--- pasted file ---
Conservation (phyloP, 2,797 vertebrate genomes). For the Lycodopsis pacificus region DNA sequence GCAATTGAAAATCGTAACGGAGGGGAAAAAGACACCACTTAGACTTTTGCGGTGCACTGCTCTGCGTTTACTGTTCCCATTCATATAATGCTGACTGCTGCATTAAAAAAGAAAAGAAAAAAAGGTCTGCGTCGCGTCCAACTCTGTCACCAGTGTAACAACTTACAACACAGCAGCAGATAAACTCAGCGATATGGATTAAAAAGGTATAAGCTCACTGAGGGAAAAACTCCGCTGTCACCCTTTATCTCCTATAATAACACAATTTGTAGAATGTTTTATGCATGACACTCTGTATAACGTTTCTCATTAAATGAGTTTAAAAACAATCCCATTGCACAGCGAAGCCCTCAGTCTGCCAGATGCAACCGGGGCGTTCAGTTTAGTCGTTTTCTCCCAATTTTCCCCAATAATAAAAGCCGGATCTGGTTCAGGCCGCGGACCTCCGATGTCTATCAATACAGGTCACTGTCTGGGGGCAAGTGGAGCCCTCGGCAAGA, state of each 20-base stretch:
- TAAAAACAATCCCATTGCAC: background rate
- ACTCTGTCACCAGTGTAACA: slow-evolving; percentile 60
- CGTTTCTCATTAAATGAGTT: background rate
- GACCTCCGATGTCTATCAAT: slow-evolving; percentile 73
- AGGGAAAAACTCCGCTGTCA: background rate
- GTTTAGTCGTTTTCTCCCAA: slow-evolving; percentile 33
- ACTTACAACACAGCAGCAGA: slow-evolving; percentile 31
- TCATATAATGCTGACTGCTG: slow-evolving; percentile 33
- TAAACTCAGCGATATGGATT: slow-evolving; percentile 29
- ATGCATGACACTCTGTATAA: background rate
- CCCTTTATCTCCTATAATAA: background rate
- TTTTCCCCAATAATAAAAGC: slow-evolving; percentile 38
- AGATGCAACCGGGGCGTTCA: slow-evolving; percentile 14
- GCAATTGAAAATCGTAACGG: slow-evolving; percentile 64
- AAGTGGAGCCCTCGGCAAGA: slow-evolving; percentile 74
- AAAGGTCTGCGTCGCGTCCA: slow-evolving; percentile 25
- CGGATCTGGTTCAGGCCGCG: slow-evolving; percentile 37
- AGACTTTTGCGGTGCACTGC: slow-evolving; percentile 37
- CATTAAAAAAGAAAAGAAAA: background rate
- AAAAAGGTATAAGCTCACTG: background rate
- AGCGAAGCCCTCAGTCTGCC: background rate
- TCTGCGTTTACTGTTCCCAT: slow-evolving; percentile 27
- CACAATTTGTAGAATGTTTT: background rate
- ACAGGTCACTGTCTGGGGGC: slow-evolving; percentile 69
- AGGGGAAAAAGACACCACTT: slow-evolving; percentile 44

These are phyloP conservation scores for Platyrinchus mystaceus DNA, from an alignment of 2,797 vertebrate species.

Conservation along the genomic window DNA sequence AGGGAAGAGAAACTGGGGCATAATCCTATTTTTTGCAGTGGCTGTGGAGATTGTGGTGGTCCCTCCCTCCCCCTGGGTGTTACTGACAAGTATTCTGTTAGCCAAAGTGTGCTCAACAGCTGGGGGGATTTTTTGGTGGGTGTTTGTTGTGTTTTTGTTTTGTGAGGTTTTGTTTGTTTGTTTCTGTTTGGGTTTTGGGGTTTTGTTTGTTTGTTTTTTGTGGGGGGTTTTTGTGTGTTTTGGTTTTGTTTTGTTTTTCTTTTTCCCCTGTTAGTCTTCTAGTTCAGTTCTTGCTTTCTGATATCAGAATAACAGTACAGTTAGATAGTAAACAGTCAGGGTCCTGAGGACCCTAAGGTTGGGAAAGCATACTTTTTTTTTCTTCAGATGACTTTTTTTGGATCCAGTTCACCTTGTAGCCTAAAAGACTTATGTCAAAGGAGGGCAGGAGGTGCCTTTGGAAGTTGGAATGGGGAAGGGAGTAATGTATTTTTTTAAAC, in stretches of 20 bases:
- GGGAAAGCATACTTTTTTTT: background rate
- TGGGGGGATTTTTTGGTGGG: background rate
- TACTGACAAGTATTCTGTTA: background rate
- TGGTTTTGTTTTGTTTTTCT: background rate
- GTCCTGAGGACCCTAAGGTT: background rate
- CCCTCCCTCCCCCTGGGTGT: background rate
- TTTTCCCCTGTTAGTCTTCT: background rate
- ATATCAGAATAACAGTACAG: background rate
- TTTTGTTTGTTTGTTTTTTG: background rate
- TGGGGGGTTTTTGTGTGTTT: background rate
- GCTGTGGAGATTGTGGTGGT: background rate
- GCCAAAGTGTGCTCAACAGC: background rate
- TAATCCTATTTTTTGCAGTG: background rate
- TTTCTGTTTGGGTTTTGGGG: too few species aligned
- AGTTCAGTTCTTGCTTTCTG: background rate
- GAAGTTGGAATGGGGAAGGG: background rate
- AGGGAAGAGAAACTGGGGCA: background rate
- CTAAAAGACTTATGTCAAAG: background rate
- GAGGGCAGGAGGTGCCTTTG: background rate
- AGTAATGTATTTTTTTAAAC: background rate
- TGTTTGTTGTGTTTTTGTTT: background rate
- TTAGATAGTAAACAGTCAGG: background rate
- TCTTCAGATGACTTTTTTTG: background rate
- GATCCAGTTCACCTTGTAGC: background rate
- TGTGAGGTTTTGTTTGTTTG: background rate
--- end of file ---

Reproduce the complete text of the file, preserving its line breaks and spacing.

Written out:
Conservation (phyloP, 2,797 vertebrate genomes). For the Lycodopsis pacificus region DNA sequence GCAATTGAAAATCGTAACGGAGGGGAAAAAGACACCACTTAGACTTTTGCGGTGCACTGCTCTGCGTTTACTGTTCCCATTCATATAATGCTGACTGCTGCATTAAAAAAGAAAAGAAAAAAAGGTCTGCGTCGCGTCCAACTCTGTCACCAGTGTAACAACTTACAACACAGCAGCAGATAAACTCAGCGATATGGATTAAAAAGGTATAAGCTCACTGAGGGAAAAACTCCGCTGTCACCCTTTATCTCCTATAATAACACAATTTGTAGAATGTTTTATGCATGACACTCTGTATAACGTTTCTCATTAAATGAGTTTAAAAACAATCCCATTGCACAGCGAAGCCCTCAGTCTGCCAGATGCAACCGGGGCGTTCAGTTTAGTCGTTTTCTCCCAATTTTCCCCAATAATAAAAGCCGGATCTGGTTCAGGCCGCGGACCTCCGATGTCTATCAATACAGGTCACTGTCTGGGGGCAAGTGGAGCCCTCGGCAAGA, state of each 20-base stretch:
- TAAAAACAATCCCATTGCAC: background rate
- ACTCTGTCACCAGTGTAACA: slow-evolving; percentile 60
- CGTTTCTCATTAAATGAGTT: background rate
- GACCTCCGATGTCTATCAAT: slow-evolving; percentile 73
- AGGGAAAAACTCCGCTGTCA: background rate
- GTTTAGTCGTTTTCTCCCAA: slow-evolving; percentile 33
- ACTTACAACACAGCAGCAGA: slow-evolving; percentile 31
- TCATATAATGCTGACTGCTG: slow-evolving; percentile 33
- TAAACTCAGCGATATGGATT: slow-evolving; percentile 29
- ATGCATGACACTCTGTATAA: background rate
- CCCTTTATCTCCTATAATAA: background rate
- TTTTCCCCAATAATAAAAGC: slow-evolving; percentile 38
- AGATGCAACCGGGGCGTTCA: slow-evolving; percentile 14
- GCAATTGAAAATCGTAACGG: slow-evolving; percentile 64
- AAGTGGAGCCCTCGGCAAGA: slow-evolving; percentile 74
- AAAGGTCTGCGTCGCGTCCA: slow-evolving; percentile 25
- CGGATCTGGTTCAGGCCGCG: slow-evolving; percentile 37
- AGACTTTTGCGGTGCACTGC: slow-evolving; percentile 37
- CATTAAAAAAGAAAAGAAAA: background rate
- AAAAAGGTATAAGCTCACTG: background rate
- AGCGAAGCCCTCAGTCTGCC: background rate
- TCTGCGTTTACTGTTCCCAT: slow-evolving; percentile 27
- CACAATTTGTAGAATGTTTT: background rate
- ACAGGTCACTGTCTGGGGGC: slow-evolving; percentile 69
- AGGGGAAAAAGACACCACTT: slow-evolving; percentile 44

These are phyloP conservation scores for Platyrinchus mystaceus DNA, from an alignment of 2,797 vertebrate species.

Conservation along the genomic window DNA sequence AGGGAAGAGAAACTGGGGCATAATCCTATTTTTTGCAGTGGCTGTGGAGATTGTGGTGGTCCCTCCCTCCCCCTGGGTGTTACTGACAAGTATTCTGTTAGCCAAAGTGTGCTCAACAGCTGGGGGGATTTTTTGGTGGGTGTTTGTTGTGTTTTTGTTTTGTGAGGTTTTGTTTGTTTGTTTCTGTTTGGGTTTTGGGGTTTTGTTTGTTTGTTTTTTGTGGGGGGTTTTTGTGTGTTTTGGTTTTGTTTTGTTTTTCTTTTTCCCCTGTTAGTCTTCTAGTTCAGTTCTTGCTTTCTGATATCAGAATAACAGTACAGTTAGATAGTAAACAGTCAGGGTCCTGAGGACCCTAAGGTTGGGAAAGCATACTTTTTTTTTCTTCAGATGACTTTTTTTGGATCCAGTTCACCTTGTAGCCTAAAAGACTTATGTCAAAGGAGGGCAGGAGGTGCCTTTGGAAGTTGGAATGGGGAAGGGAGTAATGTATTTTTTTAAAC, in stretches of 20 bases:
- GGGAAAGCATACTTTTTTTT: background rate
- TGGGGGGATTTTTTGGTGGG: background rate
- TACTGACAAGTATTCTGTTA: background rate
- TGGTTTTGTTTTGTTTTTCT: background rate
- GTCCTGAGGACCCTAAGGTT: background rate
- CCCTCCCTCCCCCTGGGTGT: background rate
- TTTTCCCCTGTTAGTCTTCT: background rate
- ATATCAGAATAACAGTACAG: background rate
- TTTTGTTTGTTTGTTTTTTG: background rate
- TGGGGGGTTTTTGTGTGTTT: background rate
- GCTGTGGAGATTGTGGTGGT: background rate
- GCCAAAGTGTGCTCAACAGC: background rate
- TAATCCTATTTTTTGCAGTG: background rate
- TTTCTGTTTGGGTTTTGGGG: too few species aligned
- AGTTCAGTTCTTGCTTTCTG: background rate
- GAAGTTGGAATGGGGAAGGG: background rate
- AGGGAAGAGAAACTGGGGCA: background rate
- CTAAAAGACTTATGTCAAAG: background rate
- GAGGGCAGGAGGTGCCTTTG: background rate
- AGTAATGTATTTTTTTAAAC: background rate
- TGTTTGTTGTGTTTTTGTTT: background rate
- TTAGATAGTAAACAGTCAGG: background rate
- TCTTCAGATGACTTTTTTTG: background rate
- GATCCAGTTCACCTTGTAGC: background rate
- TGTGAGGTTTTGTTTGTTTG: background rate